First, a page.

On a rainy October Monday we media types, invited by the Disney folks, gathered at a midtown NYC arts center. The lure: a peek at the studio’s two big holiday events: Tron Legacy and Tangled, their CGI-animated de/reconstruction of the Rapunzel story. I’ll go out on a bit of a limb here and call Tangled Disney’s liveliest animated feature in a long time and their best fairy tale updating ever.



­­“Fantoche, It’s Fantastic” is what I saw  when I first went to the website  for the Fantoche International Festival of Animated Film, and happily the festival  certainly does live up to this claim.  The historic spa town of Baden is a perfect setting for a festival; ruins of Roman baths were just down the street from our festival hotel but the films in the multiple screening rooms were fresh and up to date.

There were four International Competition programs which screened some of the most popular films from 2010, such as Olga and Pritt Parn’s Divers in the Rain and Anita Killi’s Angry Man, both of which have already won an array of awards at festivals all over Europe as well as in Japan, at Hiroshima.


HEREAFTER (2010) (***1/2)

For this film, 80-year-old Clint Eastwood looks at death. Based on a script from Peter Morgan (FROST/NIXON), the film weaves together three different experiences with death — a near death experience, the loss of a loved one and a metaphysical look at the issue. Each is told on a haunting emotional level. No matter what your own personal beliefs are about the afterlife, this film actually reinforces the most important part of life.


HEREAFTER (2010) (***1/2)

For this film, 80-year-old Clint Eastwood looks at death. Based on a script from Peter Morgan (FROST/NIXON), the film weaves together three different experiences with death — a near death experience, the loss of a loved one and a metaphysical look at the issue. Each is told on a haunting emotional level. No matter what your own personal beliefs are about the afterlife, this film actually reinforces the most important part of life.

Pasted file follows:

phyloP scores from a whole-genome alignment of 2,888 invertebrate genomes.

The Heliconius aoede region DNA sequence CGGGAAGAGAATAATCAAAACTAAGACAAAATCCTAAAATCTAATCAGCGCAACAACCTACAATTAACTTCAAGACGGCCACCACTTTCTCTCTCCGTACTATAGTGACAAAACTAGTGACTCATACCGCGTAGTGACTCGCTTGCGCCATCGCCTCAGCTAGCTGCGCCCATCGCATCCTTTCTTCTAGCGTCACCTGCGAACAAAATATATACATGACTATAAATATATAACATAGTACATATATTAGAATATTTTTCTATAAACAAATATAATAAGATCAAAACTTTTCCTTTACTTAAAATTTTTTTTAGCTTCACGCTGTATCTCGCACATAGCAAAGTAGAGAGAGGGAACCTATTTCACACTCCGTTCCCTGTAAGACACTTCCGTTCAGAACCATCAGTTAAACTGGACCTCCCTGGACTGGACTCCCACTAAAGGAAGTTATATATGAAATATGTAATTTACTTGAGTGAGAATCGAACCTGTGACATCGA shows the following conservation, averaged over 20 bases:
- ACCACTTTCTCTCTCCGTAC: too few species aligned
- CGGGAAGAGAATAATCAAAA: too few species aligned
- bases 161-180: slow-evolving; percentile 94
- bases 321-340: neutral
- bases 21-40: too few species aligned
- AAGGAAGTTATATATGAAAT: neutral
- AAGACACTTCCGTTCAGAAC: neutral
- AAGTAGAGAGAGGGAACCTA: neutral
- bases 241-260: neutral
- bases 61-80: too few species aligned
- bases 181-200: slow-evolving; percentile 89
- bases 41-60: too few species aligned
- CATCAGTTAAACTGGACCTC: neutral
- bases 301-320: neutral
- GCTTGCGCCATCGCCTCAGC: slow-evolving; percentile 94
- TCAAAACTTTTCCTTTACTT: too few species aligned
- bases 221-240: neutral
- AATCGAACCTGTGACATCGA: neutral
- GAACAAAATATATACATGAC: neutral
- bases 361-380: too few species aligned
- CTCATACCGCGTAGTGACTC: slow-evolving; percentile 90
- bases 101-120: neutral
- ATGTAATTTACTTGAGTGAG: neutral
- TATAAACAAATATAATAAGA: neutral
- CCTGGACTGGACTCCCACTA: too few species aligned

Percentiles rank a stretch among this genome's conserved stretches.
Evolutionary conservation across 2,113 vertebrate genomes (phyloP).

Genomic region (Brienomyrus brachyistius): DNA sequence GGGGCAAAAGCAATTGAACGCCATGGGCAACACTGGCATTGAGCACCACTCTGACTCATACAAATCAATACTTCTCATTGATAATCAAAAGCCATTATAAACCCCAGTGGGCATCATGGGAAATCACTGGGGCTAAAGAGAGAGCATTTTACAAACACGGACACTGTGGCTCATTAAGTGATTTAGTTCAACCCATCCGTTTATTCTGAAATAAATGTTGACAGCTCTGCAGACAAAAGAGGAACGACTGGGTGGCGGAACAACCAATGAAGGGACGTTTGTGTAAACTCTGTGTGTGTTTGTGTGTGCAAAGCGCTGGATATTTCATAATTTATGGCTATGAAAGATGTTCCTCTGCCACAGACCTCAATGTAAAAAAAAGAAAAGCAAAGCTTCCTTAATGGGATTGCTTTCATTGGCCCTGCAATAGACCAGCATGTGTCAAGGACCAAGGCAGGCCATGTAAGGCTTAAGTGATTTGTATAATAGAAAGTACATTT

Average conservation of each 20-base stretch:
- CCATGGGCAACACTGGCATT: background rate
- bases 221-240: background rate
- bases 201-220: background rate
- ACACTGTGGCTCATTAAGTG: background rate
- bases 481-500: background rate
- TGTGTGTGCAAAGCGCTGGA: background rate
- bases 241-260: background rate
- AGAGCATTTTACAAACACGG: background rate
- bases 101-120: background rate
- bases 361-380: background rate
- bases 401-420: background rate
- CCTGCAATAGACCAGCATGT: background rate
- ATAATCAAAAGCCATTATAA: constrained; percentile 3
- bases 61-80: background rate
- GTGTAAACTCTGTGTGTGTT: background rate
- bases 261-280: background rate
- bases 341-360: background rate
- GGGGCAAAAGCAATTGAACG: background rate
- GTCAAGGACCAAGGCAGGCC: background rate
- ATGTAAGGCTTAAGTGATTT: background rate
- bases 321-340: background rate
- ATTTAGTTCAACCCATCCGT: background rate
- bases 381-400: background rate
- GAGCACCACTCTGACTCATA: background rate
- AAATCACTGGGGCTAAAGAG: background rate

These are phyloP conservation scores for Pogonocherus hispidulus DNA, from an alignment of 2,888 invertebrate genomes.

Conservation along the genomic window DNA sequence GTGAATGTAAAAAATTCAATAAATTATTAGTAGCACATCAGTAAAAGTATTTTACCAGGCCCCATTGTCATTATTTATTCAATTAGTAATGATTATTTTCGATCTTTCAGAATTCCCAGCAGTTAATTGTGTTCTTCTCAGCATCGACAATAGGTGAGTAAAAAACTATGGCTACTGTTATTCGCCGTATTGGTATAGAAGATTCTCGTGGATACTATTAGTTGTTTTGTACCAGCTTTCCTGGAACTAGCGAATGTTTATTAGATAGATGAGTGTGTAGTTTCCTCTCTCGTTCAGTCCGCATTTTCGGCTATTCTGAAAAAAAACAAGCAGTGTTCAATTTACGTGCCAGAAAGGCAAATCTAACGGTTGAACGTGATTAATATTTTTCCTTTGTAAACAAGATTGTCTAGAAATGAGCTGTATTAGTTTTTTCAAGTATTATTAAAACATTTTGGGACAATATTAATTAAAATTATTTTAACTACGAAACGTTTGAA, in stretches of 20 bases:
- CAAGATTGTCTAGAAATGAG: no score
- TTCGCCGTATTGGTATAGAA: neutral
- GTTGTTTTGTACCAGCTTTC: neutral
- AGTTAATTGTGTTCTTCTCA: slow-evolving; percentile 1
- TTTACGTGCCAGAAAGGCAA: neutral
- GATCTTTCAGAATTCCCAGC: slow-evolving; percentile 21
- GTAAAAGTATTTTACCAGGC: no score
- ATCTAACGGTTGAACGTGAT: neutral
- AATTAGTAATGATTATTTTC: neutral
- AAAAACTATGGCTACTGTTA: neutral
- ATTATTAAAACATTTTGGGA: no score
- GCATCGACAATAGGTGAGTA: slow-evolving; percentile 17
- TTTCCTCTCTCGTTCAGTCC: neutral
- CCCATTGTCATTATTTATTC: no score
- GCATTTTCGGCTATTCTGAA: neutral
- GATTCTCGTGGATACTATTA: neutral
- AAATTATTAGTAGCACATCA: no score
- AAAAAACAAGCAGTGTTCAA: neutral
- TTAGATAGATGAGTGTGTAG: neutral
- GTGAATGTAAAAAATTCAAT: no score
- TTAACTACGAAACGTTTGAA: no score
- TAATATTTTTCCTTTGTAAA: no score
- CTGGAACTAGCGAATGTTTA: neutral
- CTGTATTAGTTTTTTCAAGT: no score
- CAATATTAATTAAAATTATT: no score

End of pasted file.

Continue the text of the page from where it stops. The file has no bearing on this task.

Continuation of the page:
Marie LeLay (Cecile De France, HIGH TENSION) is a famous French newscaster. On vacation with her boyfriend/producer Didier (Thierry Neuvic, TELL NO ONE), she goes out to a street market to buy gifts and is swept away as a sudden tsunami strikes. She is pulled from the water, but not before experiencing the classic near death experience of the bright white light and sense of weightlessness.

Toy Story 3 Blogs

10 Till 6 #1: Crying Through Toy Story 3, A Stick Figure Action Hero Returns & Animated Politicos

By Dan Sarto | Wednesday, October 13, 2010 at 12:22pm

Time Magazine asks why parents cry during animated kids movies, Alan Becker's newest installment of Animator vs. Animation hits the web and Ray Grigg's political documentary I Want Your Money, highlighted by animated US Presidents past and present, hits selected theaters.

Game Blogs

Who’s Really Up In Arms Over EA’s New Medal of Honor?

By Dan Sarto | Tuesday, October 12, 2010 at 7:46pm

With today’s release of EA’s controversial new version of Medal of Honor, set in Afghanistan, you may be wondering what all the fuss is about, who’s upset at what and why did this story get so much traction in the months leading up the product launch. At a casual glance, you might think “guns, violence and mayhem in video games” are once again being used as easy media fodder. Been there, done that, if you don’t like it don’t buy it. Get a life. But let’s not let ourselves off so easily.